All in all there were many very good papers both from practice and academia. Like other management functions, Risk Management joins the struggle and the bandwagon to get noticed by top management and oh well, the board! Its a tough battle especially in today's highly competitive evil knievel corporate scenario. To quote Dave Ulrich (one of my favourite HRM Gurus) : '.. being strategic and getting boardroom support means being at the table and not on the table'...haha. Tan Sri Lau encroached on my time as he passionately drowned himself with all the 'dark' corporate scenarios from Timbuktu to Kuala Lumpur (hehe). Good for me though, so I wouldn't have to say much. But as usual, I always like to go down the provocative 'devil's advocate' route with my ever so repetitive ' have been swindling other men on many occasions'...bla bla bla and asked delegates to google this article that appeared in the 7 August , 2008 issue of The economist entitled 'Risk and The Credit Crunch: Confessions of a Risk Manager' which essentially laments (as an insider) and explains why it is so hard to stop traders behaving recklessly. I then quoted a december 18, 2008 article by Theodore L Dysart and Neil S Novich's of Directorship, 5 critical areas that boards normally ask the one-year-hence question in virtually any area of their interest and responsibility. They are: 1. strategy 2.operations/organization 3. Balance Sheet/Liquidity 4. Compensation and 5. Enterprise Risk Management. No...yes no, I am not going any deeper than this..haha. I am sure you must have been bored enough by now (evil wink). Not easy to keep delegates awake and what made it worst was my bad throat was building up but strangely that night, during the Gala Awards Dinner, I was called up to give a song...and it (to my horror) went quite well, I must say..hehe. But this report (wink) would not be complete if I did not acknowledge the hard work of Puan Arpah Abu Bakar (MARIM manager and UUM Risk Management lecturer) and her team for a very succesful conference (especially in times when the training fraternity is experiencing a 42% drop in attendance!). Of course, the support from MARIM's management committee, I suspect, must have been immense and quite thankless too, I would imagine (heheh). Well done fellas!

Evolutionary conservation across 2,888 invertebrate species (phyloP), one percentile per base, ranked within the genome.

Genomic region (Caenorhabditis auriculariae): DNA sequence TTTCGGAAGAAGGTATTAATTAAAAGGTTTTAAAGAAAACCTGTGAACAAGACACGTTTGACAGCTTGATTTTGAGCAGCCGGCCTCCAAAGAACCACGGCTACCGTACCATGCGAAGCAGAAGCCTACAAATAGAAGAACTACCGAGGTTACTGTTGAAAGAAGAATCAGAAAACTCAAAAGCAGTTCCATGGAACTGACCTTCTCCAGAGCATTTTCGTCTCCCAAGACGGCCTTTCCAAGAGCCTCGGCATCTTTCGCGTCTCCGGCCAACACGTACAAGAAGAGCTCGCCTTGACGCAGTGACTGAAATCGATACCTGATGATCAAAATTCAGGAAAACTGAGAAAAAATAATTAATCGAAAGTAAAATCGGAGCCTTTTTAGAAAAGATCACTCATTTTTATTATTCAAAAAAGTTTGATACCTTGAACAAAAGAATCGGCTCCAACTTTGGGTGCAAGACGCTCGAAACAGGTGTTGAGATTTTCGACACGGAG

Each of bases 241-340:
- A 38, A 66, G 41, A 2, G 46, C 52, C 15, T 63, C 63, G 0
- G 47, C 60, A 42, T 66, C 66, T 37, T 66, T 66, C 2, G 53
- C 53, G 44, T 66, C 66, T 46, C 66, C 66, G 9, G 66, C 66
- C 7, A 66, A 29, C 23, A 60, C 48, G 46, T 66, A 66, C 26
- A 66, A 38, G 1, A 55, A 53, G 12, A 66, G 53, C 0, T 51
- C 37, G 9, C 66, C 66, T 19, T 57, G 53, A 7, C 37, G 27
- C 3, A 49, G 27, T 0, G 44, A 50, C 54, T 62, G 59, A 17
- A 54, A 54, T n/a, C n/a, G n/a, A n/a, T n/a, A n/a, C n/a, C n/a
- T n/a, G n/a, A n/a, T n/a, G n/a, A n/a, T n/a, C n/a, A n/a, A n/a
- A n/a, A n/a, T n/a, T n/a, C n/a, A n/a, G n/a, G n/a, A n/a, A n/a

Sunday, June 21, 2009